The Impacts of Climate Investment Funds on Multilateral Adaptation Finance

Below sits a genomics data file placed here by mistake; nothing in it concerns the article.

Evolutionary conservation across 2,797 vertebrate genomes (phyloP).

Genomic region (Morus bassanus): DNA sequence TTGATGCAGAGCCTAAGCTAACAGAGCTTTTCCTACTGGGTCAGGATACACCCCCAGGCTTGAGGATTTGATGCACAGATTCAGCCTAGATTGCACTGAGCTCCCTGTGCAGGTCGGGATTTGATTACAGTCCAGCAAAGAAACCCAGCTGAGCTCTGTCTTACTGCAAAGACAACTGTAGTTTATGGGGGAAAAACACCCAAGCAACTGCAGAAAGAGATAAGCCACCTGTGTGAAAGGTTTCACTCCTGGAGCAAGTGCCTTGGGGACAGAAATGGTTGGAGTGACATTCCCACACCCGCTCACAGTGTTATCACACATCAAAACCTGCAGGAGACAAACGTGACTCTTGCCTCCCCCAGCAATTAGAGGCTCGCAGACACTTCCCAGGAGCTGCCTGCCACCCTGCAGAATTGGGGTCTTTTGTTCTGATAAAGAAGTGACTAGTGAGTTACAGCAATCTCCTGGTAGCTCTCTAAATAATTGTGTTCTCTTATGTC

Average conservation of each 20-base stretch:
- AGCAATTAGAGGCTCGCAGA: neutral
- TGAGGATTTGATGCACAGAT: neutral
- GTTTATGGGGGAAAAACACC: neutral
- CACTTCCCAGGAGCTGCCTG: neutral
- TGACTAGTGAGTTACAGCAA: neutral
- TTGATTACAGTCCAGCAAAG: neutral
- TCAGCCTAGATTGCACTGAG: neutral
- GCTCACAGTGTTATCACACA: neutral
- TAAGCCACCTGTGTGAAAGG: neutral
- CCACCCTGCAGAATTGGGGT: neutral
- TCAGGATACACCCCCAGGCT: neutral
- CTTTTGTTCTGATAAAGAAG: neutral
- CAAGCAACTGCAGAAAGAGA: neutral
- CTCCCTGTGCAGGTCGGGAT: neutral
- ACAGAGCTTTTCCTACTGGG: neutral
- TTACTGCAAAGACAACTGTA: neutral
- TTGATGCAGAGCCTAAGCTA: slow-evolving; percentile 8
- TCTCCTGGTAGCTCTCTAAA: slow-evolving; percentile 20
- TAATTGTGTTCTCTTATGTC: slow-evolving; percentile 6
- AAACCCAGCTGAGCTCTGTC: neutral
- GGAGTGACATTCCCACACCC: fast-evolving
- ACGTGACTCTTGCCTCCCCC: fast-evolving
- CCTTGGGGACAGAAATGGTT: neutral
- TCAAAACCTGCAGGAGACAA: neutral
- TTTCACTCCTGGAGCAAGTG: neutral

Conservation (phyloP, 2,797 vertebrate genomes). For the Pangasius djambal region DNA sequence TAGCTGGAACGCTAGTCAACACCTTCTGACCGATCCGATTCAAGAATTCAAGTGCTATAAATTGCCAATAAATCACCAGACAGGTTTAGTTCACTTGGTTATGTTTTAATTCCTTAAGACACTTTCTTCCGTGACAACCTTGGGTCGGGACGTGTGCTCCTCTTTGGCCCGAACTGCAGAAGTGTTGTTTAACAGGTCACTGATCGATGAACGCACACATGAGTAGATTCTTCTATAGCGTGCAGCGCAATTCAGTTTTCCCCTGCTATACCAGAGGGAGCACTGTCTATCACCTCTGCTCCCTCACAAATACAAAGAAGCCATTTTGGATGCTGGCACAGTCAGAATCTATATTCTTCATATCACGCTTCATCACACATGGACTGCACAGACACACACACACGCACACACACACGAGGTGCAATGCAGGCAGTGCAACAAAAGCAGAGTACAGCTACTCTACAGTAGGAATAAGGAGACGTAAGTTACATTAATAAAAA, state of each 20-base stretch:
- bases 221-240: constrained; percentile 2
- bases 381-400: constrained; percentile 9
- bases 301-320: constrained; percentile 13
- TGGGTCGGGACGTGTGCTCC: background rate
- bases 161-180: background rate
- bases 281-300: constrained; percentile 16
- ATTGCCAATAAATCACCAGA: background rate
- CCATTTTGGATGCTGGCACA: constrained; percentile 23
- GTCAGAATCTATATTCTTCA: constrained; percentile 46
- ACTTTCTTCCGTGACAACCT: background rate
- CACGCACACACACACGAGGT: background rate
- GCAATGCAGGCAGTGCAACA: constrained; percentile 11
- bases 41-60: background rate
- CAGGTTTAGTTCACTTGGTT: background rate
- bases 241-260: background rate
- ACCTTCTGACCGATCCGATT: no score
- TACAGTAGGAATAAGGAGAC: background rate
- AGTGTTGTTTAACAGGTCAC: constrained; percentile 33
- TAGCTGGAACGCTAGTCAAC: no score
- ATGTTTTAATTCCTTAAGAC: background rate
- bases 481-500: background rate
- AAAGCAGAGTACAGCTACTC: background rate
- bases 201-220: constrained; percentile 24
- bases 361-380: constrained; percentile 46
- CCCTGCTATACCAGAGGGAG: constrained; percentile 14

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The UN Framework Convention on Climate Change (FCCC) is a global agreement between 194 countries to stabilize greenhouse gas concentration in the atmosphere to avoid dangerous anthropogenic interference with the climate system. Through this Convention, developed countries have also agreed to provide developing countries with funds to both reduce greenhouse gas emissions (mitigate) and build resilience to the current and anticipated changes in average climate conditions (adaptation). This thesis is centered on financing for adaptation to climate change. While there are several funds administered by a UNFCCC-appointed institute, the World Bank recently launched Climate Investment Funds as an interim mechanism (set to expire in 2012, when the existing UNFCCC financial architecture is to be revised) for providing, among other things, adaptation finance in selected developing countries. This thesis will explore the opportunities and challenges for adaptation financing under the Climate Investment Funds (CIF), as compared to the UNFCCC. Document analysis and two rounds of interviews were done to generate information to assess the ability of the CIF to respond to the needs of adaptation financing and to fetch the institutional and governance issues that arise from the involvement of a World Bank-administered fund, namely CIF, in the climate finance regime. It was concluded that while there are some achievements with the CIF exercise, there are also significant institutional, governance and funding challenges for the CIF.